" The New Moon's Arms by Nalo Hopkinson is a wonderfully imagined, page-turning offering that combines a bit of fantasy, mystery, and romance. Amid a Caribbean backdrop, the author delivers a story centered on a 53-year-old pistol, Chastity Lambkin, who is grieving the recent loss of her estranged father to lung cancer. She is a sprightly, independent library research assistant who is determined to avoid the matronly image and cling to her youth at all costs. She demands that everyone including her daughter, Ife, and grandson, Stanley, call her Calamity. She holds nothing back (including her tongue) which has caused a long-standing strained relationship with Ife. It is revealed fairly early in the novel that a portion of Calamity's angst resides in unresolved childhood issues and events including an untimely departure of her mother resulting in her father being arrested as a murder suspect in her disappearance when she was ten. Lost love and an unplanned pregnancy at fifteen resulted in her father's emotional, financial, and physical withdrawal from her at sixteen. It is never a dull moment with Calamity. Try as she might, she is losing the battle with Mother Nature and with the encroaching onset of menopause, she reawakens a unique, repressed childhood gift to find lost things. This gift, which hilariously coincides with tingling fingers and hot flashes at the most inopportune moments, results in remnants from the past literally falling from the sky triggering a reemergence of forgotten and sometimes painful memories. Following her father's funeral, Calamity partakes in a drinking binge to wallow in self-pity on the nearby beach. She awakens to discover a "lost" child has washed ashore covered in seaweed. Careful medical examination by her childhood friend-turned- tormentor, Dr. Chow, confirms that the child is a bit "different;'" and deliberately suppresses her suspicions that he is one of the mythical Sea People. When two similar adult bodies are discovered the next day, Calamity identifies with the orphan's apparent parental loss. She names him Agway; embraces and welcomes him into her home worsening her frail relationship with Ife even more. To complicate matters further, she is suddenly overwhelmed by life: Her new love suggests opening the unsolved cold case surrounding her mother's disappearance; Ife's marriage is in shambles spawned by arguments with her husband surrounding the upcoming election and the heated political factions facing the island's tourist trade; Ife's father, her first love, comes to visit and brings his new lover; Stanley needs her assistance to complete his school project; endangered, indigenous seals are missing from the local zoo; and last, caring for a rambunctious three-year-old "merboy" who loves to eat raw shrimp is putting her close to the edge! It may sound a bit convoluted but it is not; the author does an excellent job of lacing the plot threads together and it all comes together beautifully. It is a delightful, endearing story about family, loss, and reclamation. I absolutely loved the infusion of humor, African Diasporatic themes, West Indian culture, language, history, and folklore into the story. This is one of my favorite reads so far this year. "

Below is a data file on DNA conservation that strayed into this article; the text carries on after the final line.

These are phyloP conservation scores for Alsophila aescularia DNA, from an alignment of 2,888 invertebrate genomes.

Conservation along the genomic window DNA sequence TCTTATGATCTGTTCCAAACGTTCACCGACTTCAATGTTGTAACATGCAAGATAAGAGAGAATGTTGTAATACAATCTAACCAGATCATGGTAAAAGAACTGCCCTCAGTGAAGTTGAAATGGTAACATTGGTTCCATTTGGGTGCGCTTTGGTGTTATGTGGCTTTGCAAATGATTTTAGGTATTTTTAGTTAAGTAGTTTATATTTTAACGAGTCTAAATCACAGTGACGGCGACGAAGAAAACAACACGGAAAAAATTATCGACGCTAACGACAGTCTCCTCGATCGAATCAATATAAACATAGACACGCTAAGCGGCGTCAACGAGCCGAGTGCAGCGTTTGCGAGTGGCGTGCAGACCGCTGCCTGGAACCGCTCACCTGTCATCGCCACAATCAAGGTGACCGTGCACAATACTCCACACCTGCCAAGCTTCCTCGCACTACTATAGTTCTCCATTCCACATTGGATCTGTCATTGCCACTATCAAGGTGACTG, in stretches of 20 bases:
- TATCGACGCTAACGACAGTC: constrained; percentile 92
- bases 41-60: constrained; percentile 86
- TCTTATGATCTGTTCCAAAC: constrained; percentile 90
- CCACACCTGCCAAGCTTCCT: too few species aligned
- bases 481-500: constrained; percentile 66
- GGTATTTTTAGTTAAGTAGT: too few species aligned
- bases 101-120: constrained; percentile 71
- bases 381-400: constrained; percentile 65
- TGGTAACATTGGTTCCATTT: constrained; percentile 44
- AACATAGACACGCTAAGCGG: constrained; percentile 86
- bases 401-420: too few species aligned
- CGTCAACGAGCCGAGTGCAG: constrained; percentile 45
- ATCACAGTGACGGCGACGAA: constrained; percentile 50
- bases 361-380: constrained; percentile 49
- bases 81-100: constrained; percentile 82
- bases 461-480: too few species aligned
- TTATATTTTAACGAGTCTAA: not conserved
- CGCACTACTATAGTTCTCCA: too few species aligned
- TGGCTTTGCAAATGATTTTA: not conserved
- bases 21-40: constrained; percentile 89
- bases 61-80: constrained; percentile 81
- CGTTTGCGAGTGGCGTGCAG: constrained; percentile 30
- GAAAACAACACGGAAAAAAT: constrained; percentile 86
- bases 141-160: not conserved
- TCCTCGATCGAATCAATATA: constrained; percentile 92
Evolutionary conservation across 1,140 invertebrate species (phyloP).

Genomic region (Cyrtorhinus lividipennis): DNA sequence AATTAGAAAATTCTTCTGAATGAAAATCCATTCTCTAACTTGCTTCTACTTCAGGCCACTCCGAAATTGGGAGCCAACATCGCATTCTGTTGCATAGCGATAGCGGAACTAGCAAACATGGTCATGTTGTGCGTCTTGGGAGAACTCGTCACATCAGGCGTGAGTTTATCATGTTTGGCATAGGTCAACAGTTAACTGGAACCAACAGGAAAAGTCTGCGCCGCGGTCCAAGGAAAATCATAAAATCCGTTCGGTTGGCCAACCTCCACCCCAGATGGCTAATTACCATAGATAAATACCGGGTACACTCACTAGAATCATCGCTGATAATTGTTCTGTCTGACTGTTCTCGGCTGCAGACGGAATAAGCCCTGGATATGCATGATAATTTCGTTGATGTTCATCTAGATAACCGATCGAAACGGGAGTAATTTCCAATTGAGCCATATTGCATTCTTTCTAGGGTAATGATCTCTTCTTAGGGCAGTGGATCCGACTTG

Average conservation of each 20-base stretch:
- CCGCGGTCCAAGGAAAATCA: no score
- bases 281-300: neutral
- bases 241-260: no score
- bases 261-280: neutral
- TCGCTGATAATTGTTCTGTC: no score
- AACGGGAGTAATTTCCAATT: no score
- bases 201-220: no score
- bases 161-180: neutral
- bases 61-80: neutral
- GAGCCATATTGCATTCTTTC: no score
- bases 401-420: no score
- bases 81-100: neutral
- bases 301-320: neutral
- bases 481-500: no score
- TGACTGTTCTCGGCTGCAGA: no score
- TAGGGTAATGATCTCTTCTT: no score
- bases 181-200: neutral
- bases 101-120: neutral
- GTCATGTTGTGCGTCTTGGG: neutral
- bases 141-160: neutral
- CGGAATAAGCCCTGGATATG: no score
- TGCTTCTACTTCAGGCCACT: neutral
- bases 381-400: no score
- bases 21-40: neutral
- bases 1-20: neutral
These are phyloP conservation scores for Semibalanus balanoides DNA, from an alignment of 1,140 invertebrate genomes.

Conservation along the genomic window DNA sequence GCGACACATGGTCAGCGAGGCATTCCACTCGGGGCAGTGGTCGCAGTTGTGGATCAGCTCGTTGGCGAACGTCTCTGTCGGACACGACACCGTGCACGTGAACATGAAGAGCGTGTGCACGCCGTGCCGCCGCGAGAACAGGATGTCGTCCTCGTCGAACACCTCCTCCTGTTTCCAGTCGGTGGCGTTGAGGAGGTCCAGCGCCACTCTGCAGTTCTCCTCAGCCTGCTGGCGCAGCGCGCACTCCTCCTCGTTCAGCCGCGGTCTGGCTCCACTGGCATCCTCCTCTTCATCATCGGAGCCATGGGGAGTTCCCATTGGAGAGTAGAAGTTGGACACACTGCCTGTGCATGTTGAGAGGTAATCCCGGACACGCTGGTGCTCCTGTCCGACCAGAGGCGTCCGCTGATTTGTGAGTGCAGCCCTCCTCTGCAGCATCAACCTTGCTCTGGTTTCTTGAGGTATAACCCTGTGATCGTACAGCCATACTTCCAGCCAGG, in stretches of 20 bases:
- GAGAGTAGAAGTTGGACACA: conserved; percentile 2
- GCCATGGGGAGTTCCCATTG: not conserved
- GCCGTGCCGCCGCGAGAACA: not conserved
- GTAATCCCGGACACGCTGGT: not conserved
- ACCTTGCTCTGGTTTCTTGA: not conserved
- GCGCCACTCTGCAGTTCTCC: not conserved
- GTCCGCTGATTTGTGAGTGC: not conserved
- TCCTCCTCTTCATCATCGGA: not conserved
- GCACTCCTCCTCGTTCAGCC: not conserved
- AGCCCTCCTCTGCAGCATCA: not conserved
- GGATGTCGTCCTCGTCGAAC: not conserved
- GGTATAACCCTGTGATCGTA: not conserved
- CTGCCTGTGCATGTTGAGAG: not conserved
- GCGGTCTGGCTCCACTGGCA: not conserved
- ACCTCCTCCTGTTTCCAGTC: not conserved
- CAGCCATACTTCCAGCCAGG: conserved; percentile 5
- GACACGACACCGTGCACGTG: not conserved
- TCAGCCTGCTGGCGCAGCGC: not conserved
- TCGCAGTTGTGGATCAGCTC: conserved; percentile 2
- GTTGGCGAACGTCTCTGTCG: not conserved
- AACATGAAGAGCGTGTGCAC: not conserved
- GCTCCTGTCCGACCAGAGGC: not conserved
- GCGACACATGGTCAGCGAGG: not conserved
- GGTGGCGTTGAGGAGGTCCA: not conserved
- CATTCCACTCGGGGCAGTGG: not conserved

• 4 out of 54 out of 54 out of 54 out of 54 out of 5 by Wilhelmina | 1/23/2014

    " In her usual unique style, Nalo Hopkinson takes the often-told folk belief that humans and seals are related, and creates a great story. I loved her protagonist Calamity (formerly Chastity) who, instead of experiencing menopause in the usual manner, discovers that she has regained her prepubescent power as a finder of lost things. When she finds a child wrapped in seaweed, she is drawn into a world she briefly experienced as a child. Calamity is far from perfect - she is hostile to gay people because of an early romantic disappointment - but she always tries to do the right thing. Hopkinson's blend of myth, history, West Indian culture and speculative fiction never fails to entertain. A fine read. "

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About the Narrator

Gin Hammond received her MFA from the American Repertory Theatre Institute for Advanced Theatre Training at Harvard University/Moscow Art Theatre School. A native of San Diego, she has worked steadily across the country at theaters such as the Guthrie, Arena Stage, the Longwharf Theatre, ACT, the Pasadena Playhouse, ART, the Berkshire Theatre Festival, and the Studio Theatre. She has also performed internationally at the Moscow Art Theatre and the Roadside Theatre in Heidelberg, Germany. Additionally, Ms. Hammond is a grant recipient of the Ford Mellon Foundation for her work on a multicultural anthology of plays, under the auspices of Ms. Ruby Dee.